Henry Threadgill, the Pulitzer Prize-winning composer, bandleader, saxophonist and flutist, has not exactly settled into the calm of late-career eminence. At 74, he’s nearly as productive as he has ever been — and every ounce the visionary, judging by two albums out today on Pi Recordings.
Threadgill recently joined Simon Rentner for a frank and scintillating conversation on The Checkout, addressing some of this music as well as a few broader topics of conversation — like the “enfolding and outfolding” strategies of the classical composer Edgard Varèse, which he took as a springboard, and the importance of flow in any musical invention, no matter how spiky or abstruse.
“Like a film, like a play, even a so-called static work of art, it has to move,” Threadgill says. “What advances the action? Everything has to advance to the next action. Every act has something in it that advances to the next moment.”
Each of his new albums deftly illustrates this principle, with the bounding rhythm and pinballing intervals that Threadgill has made his trademark. As on previous recordings by Zooid, his longtime band, these albums put a premium on shifting texture and intricate counterpoint, in ways that feel spontaneous and brash.
Dirt… And More Dirt features an ensemble that Threadgill calls 14 or 15 Kestra: Agg — “agg” as in “aggregate,” with an array of resourceful improvisers who have grappled elsewhere with his music. Among them are the members of Zooid, including guitarist Liberty Ellman, who also served as producer; two pianists, David Bryant and David Virelles; two trumpeters, Stephanie Richards and Jonathan Finlayson; and two alto saxophonists, Curtis Robert Macdonald and Roman Filiú.
The album divides into two suites, the first bearing the title “Dirt” and the second called “And More Dirt.” Inspiration came partly from The New York Earth Room, an installation by Walter de Maria that consists of 250 cubic feet of soil. (As the scholar Brent Hayes Edwards has recently explored, Threadgill brings a wily and pointed imagination to the titling of his works.)
The album’s opening track, “Dirt - Part I,” opens on the low end, with ruminative solos by cellist Christopher Hoffman and bassist Thomas Morgan. Then after a fluent statement by Ellman, there’s a piano-solo handful from Bryant (in the left channel) to Virelles (in the right). The whole tumbling contraption clicks into gear during the last 30 seconds of the track.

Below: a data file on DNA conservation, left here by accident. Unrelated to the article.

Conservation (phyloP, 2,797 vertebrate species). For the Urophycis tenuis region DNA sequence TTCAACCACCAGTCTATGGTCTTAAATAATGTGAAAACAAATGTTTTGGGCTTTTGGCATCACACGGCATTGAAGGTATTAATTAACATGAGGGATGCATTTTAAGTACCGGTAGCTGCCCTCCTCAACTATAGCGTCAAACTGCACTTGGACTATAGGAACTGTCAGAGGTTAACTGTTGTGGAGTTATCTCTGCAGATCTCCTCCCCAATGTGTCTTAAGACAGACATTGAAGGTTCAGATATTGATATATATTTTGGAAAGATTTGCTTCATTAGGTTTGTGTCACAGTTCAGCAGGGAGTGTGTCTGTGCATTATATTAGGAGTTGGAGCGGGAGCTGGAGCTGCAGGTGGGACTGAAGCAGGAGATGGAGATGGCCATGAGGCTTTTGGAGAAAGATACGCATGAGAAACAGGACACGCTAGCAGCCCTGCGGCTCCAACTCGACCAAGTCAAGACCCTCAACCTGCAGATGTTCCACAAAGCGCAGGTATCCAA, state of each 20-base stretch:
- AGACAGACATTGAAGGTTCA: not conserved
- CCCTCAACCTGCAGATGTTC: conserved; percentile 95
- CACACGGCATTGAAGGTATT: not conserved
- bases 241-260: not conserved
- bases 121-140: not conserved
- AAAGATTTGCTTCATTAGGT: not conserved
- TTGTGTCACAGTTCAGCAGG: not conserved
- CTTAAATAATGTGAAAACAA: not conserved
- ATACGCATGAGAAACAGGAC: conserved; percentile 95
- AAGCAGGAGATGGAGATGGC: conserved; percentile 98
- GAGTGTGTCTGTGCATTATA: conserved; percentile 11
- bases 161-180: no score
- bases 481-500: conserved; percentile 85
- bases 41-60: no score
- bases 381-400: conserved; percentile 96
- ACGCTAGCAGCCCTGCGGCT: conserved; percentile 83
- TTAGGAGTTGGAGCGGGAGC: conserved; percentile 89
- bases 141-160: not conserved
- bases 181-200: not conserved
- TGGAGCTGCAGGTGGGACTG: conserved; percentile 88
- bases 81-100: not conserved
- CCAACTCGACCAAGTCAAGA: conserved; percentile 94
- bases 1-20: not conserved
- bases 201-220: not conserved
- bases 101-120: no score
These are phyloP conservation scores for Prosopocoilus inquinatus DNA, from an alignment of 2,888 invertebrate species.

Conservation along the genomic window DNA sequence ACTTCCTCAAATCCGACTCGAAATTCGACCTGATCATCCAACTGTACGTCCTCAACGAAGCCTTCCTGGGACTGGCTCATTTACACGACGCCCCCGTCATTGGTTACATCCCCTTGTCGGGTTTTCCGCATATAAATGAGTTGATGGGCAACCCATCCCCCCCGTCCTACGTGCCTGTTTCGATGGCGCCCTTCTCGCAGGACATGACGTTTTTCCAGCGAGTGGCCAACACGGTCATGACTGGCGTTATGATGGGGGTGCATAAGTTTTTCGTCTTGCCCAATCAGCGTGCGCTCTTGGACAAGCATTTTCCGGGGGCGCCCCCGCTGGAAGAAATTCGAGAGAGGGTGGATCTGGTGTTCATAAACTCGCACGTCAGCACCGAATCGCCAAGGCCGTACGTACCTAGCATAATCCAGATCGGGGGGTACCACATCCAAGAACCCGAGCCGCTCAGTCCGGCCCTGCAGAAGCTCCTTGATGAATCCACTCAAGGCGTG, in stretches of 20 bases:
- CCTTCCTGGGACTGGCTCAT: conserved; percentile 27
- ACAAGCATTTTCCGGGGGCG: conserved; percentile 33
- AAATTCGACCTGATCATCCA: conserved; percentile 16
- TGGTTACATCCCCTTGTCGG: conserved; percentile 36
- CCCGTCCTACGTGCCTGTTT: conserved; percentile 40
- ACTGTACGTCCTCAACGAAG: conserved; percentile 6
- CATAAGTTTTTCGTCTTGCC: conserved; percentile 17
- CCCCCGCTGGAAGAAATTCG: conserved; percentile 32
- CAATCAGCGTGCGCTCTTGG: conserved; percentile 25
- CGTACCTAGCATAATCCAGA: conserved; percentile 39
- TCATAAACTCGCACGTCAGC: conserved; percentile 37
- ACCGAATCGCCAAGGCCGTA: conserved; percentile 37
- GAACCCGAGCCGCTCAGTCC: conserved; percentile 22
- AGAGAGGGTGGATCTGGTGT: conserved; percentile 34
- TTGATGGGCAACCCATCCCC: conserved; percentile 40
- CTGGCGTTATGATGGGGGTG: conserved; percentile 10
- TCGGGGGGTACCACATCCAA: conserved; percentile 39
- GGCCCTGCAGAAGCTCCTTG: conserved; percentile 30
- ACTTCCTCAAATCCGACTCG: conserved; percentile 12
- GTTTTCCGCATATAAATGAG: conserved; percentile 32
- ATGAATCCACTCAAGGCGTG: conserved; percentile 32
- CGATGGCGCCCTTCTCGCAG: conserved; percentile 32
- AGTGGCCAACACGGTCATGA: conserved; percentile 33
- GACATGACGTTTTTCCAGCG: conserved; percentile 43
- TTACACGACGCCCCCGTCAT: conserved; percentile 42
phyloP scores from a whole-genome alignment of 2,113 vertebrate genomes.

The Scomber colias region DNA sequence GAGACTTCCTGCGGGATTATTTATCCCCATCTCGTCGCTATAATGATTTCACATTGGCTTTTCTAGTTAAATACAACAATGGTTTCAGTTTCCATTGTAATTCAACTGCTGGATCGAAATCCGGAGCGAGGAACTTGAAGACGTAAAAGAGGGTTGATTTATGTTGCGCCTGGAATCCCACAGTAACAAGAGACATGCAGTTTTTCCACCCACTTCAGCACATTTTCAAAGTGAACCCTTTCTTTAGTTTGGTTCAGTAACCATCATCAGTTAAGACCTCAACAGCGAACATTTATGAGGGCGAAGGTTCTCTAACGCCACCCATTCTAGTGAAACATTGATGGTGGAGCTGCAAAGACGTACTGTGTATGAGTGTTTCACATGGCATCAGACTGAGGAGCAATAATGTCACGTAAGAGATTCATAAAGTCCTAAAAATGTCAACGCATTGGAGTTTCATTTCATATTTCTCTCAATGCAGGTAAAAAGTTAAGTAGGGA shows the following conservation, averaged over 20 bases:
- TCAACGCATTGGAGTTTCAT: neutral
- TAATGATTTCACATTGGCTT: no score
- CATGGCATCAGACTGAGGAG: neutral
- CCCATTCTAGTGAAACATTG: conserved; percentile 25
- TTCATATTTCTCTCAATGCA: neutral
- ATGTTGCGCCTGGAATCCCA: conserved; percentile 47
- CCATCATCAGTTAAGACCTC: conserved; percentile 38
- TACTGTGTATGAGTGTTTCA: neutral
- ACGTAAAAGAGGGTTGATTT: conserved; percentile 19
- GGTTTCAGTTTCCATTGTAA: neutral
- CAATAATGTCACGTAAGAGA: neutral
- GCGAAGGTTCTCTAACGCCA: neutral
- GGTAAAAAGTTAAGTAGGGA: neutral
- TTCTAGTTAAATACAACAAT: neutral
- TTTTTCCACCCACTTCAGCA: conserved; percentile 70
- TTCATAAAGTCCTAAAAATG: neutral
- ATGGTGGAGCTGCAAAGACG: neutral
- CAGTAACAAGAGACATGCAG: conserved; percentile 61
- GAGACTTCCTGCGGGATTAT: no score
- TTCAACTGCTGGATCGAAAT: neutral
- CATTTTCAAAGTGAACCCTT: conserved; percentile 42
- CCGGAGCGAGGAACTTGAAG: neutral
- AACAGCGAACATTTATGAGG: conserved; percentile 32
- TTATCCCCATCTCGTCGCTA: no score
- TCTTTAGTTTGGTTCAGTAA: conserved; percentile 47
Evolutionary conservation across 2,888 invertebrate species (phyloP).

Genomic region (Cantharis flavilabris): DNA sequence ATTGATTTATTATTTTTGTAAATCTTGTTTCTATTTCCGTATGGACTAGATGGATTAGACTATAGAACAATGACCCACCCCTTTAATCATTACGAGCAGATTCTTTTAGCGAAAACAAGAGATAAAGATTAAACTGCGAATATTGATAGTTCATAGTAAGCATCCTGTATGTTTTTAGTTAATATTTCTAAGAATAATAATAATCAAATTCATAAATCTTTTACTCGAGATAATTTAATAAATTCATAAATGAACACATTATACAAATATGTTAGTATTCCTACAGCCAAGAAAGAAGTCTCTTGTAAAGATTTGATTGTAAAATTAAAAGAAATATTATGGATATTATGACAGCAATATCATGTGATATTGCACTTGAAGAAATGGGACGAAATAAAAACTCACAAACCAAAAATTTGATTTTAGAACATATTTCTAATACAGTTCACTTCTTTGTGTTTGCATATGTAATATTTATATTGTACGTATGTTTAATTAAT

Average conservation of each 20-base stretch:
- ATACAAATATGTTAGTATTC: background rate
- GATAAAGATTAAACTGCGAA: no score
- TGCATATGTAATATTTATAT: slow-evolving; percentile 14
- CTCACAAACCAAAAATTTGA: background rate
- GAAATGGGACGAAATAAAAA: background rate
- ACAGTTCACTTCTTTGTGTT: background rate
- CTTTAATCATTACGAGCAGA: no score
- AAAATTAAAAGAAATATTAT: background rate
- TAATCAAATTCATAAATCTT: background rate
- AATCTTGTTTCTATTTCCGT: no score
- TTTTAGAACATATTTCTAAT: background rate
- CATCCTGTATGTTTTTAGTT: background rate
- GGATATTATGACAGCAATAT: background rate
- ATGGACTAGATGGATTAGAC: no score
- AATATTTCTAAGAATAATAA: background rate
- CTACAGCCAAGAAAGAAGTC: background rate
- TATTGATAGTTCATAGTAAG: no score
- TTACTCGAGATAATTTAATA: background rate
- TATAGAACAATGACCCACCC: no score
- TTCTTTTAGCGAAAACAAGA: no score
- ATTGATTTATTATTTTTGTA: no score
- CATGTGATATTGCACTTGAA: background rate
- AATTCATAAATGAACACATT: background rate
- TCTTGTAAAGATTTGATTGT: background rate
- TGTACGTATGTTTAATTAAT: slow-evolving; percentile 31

Double Up, Plays Double Up Plus is Threadgill’s other new release, for an expanded version of the large band he calls the Ensemble Double Up. This lineup is notable mainly for the inclusion of three pianists: Bryant, Virelles and Luis Perdomo. It also features Filiú, Macdonald and Hoffman, along with Jose Davila on tuba and Craig Weinrib on drums and percussion.
Threadgill doesn’t play much alto on Dirt… And More Dirt, as if intent on emphasizing his role as composer and conductor. He takes this gesture even further with Ensemble Double Up: on Double Up, Plays Double Up Plus (as on the 2016 Ensemble Double Up album Old Locks and Irregular Verbs), he doesn’t even bring a horn.
But it’s not as if his instrumental signature is missing here: because the intervallic signature of the writing is so strong, you hear echoes of Threadgill’s saxophone voice in the solos by Macdonald and Filiú.
“Clear and Distinct,” which closes the suite, doesn’t include any saxophone solos — the track begins with a statement by Davila, exploring a range of extended techniques, and goes on to feature a graceful riot of pianism — but you can still hear Threadgill loud and clear. When Macdonald and Filiú land on a coordinated phrase, for instance, at 7:40, and steer the piece toward a turbulent yet articulate close.
For more information about Henry Threadgill, visit his artist page at Pi Recordings.
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